I fell on the floor from chuckling too hard while reading your post. Thanks for the tee hee for the day!

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    • ed says:

      What’s a buckboard?

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    • Gham says:

      I’m old,(57) and no styling expert but I’d take the Aprilia Tuono over this any day.The Kawi just doesn’t do anything for me.

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    • Dave says:

      Most of the newer designs are just trying too hard. I think things look good when the visual elements are things that contribute to the product working well. Edges, angles and layers of body work that do nothing just look like a product trying to be something more than it is. Lipstick on a pig is the common term. Sad thing is, none of these new bikes are pigs, very far from it.

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  9. MG3 says:

    Please put me in the ‘fugly’ group (63 yo). I think motorcycle styling passed me by about 15 years ago. Can’t help thinking that the people who design these toys don’t spend much time riding. Say you want to throw some soft luggage over the back. What’s it going to do but swing all over the place back there. There is no ‘there’ there, just open space. Ok, buy the $1500 add-on hard luggage? Hey, you know I think I saw that coming. Twelve large to ride around town looking like a coked up pre-teen with a premature mid-life crisis? I don’t think so. Brilliant engineering, crappy styling. Very disappointing. Thankfully there are other options. I don’t think the Versys looks that bad.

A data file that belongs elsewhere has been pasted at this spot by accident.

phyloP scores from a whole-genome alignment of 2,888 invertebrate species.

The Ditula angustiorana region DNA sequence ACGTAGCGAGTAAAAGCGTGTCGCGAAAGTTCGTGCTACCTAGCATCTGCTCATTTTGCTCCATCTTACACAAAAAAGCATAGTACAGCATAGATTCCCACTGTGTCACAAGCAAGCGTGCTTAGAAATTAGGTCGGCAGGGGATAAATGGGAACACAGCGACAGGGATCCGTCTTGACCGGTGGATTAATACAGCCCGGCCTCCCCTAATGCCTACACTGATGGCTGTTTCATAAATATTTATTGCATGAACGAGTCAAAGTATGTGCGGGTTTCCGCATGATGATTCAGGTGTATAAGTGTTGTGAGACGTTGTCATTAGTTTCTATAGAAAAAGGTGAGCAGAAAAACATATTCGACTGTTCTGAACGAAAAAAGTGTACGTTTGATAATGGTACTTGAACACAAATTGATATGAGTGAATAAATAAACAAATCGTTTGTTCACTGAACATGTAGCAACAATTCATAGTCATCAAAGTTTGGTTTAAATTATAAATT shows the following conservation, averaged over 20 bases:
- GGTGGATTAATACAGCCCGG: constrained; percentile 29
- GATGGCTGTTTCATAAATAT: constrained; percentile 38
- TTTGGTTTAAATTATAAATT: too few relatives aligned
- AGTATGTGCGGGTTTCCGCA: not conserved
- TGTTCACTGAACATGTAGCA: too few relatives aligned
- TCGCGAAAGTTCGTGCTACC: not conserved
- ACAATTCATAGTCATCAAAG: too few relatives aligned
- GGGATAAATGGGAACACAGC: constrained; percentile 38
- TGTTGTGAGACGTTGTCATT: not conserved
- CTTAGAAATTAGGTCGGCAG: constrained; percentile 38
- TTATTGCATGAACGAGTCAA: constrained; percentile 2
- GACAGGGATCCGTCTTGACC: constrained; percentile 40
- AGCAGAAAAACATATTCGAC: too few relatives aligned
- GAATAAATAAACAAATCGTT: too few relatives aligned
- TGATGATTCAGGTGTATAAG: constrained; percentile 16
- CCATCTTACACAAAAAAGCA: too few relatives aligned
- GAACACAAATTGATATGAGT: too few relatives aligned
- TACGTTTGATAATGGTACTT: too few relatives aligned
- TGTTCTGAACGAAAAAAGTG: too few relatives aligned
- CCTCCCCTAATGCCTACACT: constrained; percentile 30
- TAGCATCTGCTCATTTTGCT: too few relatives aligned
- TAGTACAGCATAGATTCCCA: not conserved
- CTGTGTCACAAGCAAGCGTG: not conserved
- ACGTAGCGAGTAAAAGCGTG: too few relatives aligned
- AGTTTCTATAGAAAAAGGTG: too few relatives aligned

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  10. Doug says:

    I was looking through this article for mention of the deletion of the exhaust valve in this current model. It’s been reported elsewhere that the exhaust valve on the Ninja version has been deleted, or unnecessary in the current model. Less is more if that is the case in regards to having rid the bike of another “Goldbergian” widget. Does anyone know if the exhaust valve is gone on this model?

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    • Bones says:

      By exhaust valve, do you mean the crossover pipe on the exhaust header? Looking at the photos, there’s one between the two middle pipes.

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      • Doug says:

        No, it’s not the crossover piper in the headers. It’s a valve which is just upstream of the right-side mufflers, aft of the pre-muffler can under the engine. A small servo motor under the rider’s seat actuates the valve in the right side pipe section via cables. It’s to affect exhaust pressure or some other sales pitch. It’s another little bit that could fail, or just becomes an irritant when working on the exhaust. Maybe the new engine mapping technology has rendered it obsolete? Just wanted to confirm if this is case.

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    • mickey says:

      On my Yamaha FZ-1 it’s called an EXUP valve, designed to add torque on the lower end

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  11. powermad says:

    The styling is definitely ‘edgy’ but I have to give Kaw credit for having the nads to at least try something different and edgy. A common failing with Japanese companies is too much of ‘me too’ when it comes to styling. Can’t really say that about this one.